Videos of our work
Depth to Rock by Geophysics
Using Sound Waves To Map Underground Rock Formations
Here in Ireland, seismic refraction is the method most often used to determine the depth to rock. Our civil engineering clients need this information for projects like:
– Foundation design
– Excavation planning
– Quarry development
– Trenching for pipelines and cables
– Determining stability of slopes, embankments and quarry faces
Data from seismic refraction is recorded on site and processed on computer to create imaging that shows the depth and thickness of each rock layer.
Depending on the amount of detail needed, we combine the data from seismic refraction with other techniques to generate higher resolution field reports for our clients.
Peat Thickness Measurement by Ground Penetrating Radar (GPR)
Treading Gently On Protected Natural Spaces
Bogs and peat land are famous features of Ireland’s landscape, especially in the midlands and the west.
Much of this land is protected now for environmental reasons, but some development is still needed for roads, railways, wind power, solar power, and telecoms.
Ground penetrating radar (GPR) is an ideal method for this type of work.
The rough and rugged peatland terrain is difficult to survey on foot or by vehicle, so we use small, agile ATVs to carry radar equipment and cover ground efficiently.
Archaeological Geophysical Survey for Solar Farms
The Fastest Effective Way To Survey A Large Development Site
Solar farm developers need to know if there is anything under the ground which might delay their project completion, or make their desired site unsuitable for development.
With these solar farms covering hundreds of acres, this investigation used to take a long time and be very expensive. Magnetic gradiometry is an efficient way to investigate land using a mobile array of sensors.
This type of archaeological geophysical survey is fast and cost-effective, helping project managers make good decisions, and reducing delays.
Marine Geophysics in Coastal and Inland Waters
Marine and transition zone geophysical survey for maritime and coastal projects
Because Ireland is an island nation, we have an abundance of waterways and coastal regions, which means marine and transition zone subsurface data are needed for many civil engineering projects.
For civil engineers and property developers, this information about geophysical surveys in shallow water environments is highly relevant for several key reasons:
Project Feasibility and Planning:
Understanding the capabilities and limitations of geophysical surveys in marine environments helps civil engineers assess the feasibility of projects near water bodies.
Understanding how to access survey sites, whether by boat or on foot, helps in planning the logistics of development, especially in remote or difficult-to-access areas.
Accurate subsurface data is essential for designing stable and safe structures. Knowledge of the ground conditions, like the presence of rock or glacial till, directly impacts the design of foundations and other structural elements.
Knowing the ground conditions can influence the type of construction methods used and the materials needed, impacting the overall budget.
Marketability and Planning:
For developments aimed at specific markets, like residential properties near water bodies, knowing the land-water interface conditions can enhance the marketability and planning of these projects.
Developers and civil engineers must consider the environmental impact of their projects. Conducting appropriate surveys helps reduce the environmental impact of development, particularly in sensitive aquatic areas.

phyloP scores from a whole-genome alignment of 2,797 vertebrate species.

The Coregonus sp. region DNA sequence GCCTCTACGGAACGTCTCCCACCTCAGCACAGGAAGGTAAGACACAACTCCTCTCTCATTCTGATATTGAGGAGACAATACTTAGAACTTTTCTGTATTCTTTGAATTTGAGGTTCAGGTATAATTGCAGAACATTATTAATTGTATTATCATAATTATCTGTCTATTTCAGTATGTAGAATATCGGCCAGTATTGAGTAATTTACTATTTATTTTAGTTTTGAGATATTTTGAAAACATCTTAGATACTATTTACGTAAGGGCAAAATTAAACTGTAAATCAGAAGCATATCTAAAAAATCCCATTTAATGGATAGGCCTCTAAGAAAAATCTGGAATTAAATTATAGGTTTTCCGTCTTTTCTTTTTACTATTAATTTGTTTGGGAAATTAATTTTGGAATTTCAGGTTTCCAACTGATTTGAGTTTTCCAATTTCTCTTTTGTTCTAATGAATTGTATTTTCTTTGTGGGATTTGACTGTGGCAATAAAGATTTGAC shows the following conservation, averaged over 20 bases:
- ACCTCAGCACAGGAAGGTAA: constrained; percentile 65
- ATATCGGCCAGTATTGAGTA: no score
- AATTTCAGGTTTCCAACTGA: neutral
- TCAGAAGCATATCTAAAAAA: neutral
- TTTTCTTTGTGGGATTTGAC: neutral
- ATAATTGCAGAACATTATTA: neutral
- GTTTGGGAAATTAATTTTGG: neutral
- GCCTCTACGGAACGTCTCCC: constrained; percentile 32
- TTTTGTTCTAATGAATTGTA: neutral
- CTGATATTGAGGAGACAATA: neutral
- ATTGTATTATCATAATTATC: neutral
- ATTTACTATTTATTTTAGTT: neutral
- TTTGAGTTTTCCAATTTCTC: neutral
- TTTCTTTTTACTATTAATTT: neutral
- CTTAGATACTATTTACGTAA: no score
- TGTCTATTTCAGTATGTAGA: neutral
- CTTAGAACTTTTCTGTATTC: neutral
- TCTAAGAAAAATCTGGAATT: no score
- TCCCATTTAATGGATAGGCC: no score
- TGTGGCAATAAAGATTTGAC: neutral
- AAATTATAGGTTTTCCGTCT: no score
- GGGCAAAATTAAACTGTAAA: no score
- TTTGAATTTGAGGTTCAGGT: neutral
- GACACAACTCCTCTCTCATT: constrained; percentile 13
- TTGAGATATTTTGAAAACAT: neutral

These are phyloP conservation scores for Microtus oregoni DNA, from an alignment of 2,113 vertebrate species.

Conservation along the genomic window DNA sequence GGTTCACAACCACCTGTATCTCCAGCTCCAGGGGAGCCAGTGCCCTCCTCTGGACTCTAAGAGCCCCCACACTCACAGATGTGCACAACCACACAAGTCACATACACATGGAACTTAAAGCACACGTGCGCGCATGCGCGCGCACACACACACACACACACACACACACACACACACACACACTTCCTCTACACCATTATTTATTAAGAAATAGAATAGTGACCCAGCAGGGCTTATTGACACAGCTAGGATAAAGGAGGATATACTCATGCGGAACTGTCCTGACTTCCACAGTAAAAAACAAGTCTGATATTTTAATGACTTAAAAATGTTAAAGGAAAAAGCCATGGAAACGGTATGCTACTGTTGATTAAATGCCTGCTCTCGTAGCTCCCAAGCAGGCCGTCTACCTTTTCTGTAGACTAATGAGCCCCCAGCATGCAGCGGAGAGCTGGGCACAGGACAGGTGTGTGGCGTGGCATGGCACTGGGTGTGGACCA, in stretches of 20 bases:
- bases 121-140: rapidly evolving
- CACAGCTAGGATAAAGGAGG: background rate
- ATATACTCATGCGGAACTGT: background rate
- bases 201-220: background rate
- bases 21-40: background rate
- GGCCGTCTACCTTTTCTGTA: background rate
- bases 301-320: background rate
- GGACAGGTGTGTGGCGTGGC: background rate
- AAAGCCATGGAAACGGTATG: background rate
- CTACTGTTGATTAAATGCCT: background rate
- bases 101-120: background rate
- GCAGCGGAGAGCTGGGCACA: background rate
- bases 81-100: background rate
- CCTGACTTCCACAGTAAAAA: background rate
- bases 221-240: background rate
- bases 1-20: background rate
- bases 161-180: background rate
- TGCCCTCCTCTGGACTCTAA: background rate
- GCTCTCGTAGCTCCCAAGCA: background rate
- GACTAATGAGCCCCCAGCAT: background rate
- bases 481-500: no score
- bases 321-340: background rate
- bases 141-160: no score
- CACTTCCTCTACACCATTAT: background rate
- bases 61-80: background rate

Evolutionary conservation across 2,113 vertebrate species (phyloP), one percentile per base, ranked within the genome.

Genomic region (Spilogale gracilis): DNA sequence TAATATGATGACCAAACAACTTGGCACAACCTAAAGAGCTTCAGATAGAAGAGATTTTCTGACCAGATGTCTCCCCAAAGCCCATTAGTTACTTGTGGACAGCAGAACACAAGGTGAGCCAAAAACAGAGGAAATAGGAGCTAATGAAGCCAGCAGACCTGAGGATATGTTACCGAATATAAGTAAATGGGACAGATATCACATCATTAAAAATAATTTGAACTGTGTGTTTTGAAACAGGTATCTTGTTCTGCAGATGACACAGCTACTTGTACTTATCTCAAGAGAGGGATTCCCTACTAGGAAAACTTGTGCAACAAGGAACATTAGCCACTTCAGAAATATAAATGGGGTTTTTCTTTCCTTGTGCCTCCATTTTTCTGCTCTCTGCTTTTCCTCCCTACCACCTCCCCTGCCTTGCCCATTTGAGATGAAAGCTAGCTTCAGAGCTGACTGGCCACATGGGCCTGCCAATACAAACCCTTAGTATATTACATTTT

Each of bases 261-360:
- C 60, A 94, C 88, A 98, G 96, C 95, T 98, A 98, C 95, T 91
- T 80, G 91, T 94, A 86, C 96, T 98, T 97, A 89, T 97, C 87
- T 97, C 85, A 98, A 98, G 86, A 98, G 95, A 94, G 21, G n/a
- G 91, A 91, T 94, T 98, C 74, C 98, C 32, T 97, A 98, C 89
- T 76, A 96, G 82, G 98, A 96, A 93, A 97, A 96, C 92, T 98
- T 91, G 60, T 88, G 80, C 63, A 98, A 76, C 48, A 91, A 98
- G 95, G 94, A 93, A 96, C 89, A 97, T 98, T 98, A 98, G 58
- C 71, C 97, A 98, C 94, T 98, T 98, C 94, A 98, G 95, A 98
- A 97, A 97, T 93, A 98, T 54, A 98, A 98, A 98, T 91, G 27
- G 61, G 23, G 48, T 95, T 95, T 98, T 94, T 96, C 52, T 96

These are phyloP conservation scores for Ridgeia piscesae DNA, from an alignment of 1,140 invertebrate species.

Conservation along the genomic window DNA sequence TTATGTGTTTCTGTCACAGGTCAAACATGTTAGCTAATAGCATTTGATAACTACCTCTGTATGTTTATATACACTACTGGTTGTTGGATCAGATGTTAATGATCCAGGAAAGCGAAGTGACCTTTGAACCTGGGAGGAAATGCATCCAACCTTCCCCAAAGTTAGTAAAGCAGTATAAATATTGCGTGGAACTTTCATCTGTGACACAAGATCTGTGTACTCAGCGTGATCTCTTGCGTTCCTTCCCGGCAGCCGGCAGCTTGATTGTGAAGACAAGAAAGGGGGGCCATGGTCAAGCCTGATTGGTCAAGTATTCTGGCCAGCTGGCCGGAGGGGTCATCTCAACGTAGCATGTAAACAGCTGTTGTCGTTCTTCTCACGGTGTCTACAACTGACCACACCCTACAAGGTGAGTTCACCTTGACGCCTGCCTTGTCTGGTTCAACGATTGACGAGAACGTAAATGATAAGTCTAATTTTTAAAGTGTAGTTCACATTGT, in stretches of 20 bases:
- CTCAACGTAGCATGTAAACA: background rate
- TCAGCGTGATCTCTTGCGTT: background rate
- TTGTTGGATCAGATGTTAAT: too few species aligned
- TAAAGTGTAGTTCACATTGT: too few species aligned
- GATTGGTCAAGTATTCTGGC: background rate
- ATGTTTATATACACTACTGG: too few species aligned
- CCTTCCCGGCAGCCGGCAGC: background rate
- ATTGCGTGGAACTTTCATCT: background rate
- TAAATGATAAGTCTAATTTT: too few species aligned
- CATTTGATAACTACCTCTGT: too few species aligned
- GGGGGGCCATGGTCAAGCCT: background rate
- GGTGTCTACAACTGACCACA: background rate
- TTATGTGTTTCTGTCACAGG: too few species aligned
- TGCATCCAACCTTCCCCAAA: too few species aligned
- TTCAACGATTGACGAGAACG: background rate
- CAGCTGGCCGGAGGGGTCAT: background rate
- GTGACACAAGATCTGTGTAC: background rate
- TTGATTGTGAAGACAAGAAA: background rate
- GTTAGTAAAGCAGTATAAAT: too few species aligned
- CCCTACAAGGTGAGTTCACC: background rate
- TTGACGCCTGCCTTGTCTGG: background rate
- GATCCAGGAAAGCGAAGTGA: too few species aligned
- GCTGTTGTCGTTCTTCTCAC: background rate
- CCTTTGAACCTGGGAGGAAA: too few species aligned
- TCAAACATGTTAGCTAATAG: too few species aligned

Awareness of environments where surveys might be less effective, like in gas-loaded sediments, helps in risk assessment and management. This saves time and resources caused by investing in surveys that won’t yield useful results, encountering unexpected issues during construction, or even pursuing unfeasible projects.
Regulatory Compliance and Permitting:
Civil Engineers and Developers must navigate many environmental and construction regulations. Knowledge of appropriate survey methods and environmental considerations is essential for obtaining permits and ensuring compliance.
For infrastructure projects like bridges, harbors, docks, and wind farms, knowing the subsurface conditions is essential for planning, design, and construction of new structures as well as upgrading or expanding existing developments.
For projects like flood alleviation schemes, knowing the depth to rock below rivers can inform long-term planning and sustainability of the project.
Knowledge of advanced survey techniques opens up opportunities for innovative developments in challenging environments, like waterfront properties or developments that span land and water. Detailed data allows civil engineers find new approaches to solve complex problems.
Magnetic Surveying for Archaeology
This survey was the biggest of its kind in Europe
For this solar farm project in County Meath, the land needed to be fully surveyed without digging before any groundworks could begin.
We used Magnetic Signature Mapping to collect large scale data that allowed us to map subtle changes in magnetic signatures below the surface. The survey ensures almost all underground aspects are known before construction.
This was all possible because of the LEA-MAX system with 10 magnetic sensors that surveys up to 100 hectares per week at 10 cm intervals.
We needed that high production system because this survey was the biggest of its kind in Europe.
To work on this bigger scale, we also partnered up with Eastern Atlas in Germany, and their team travelled over from Berlin to work with us on site.
It was a challenging project, but all of our team enjoyed the opportunity to learn new ways of working, put our skills to the test, and collaborate with our international colleagues.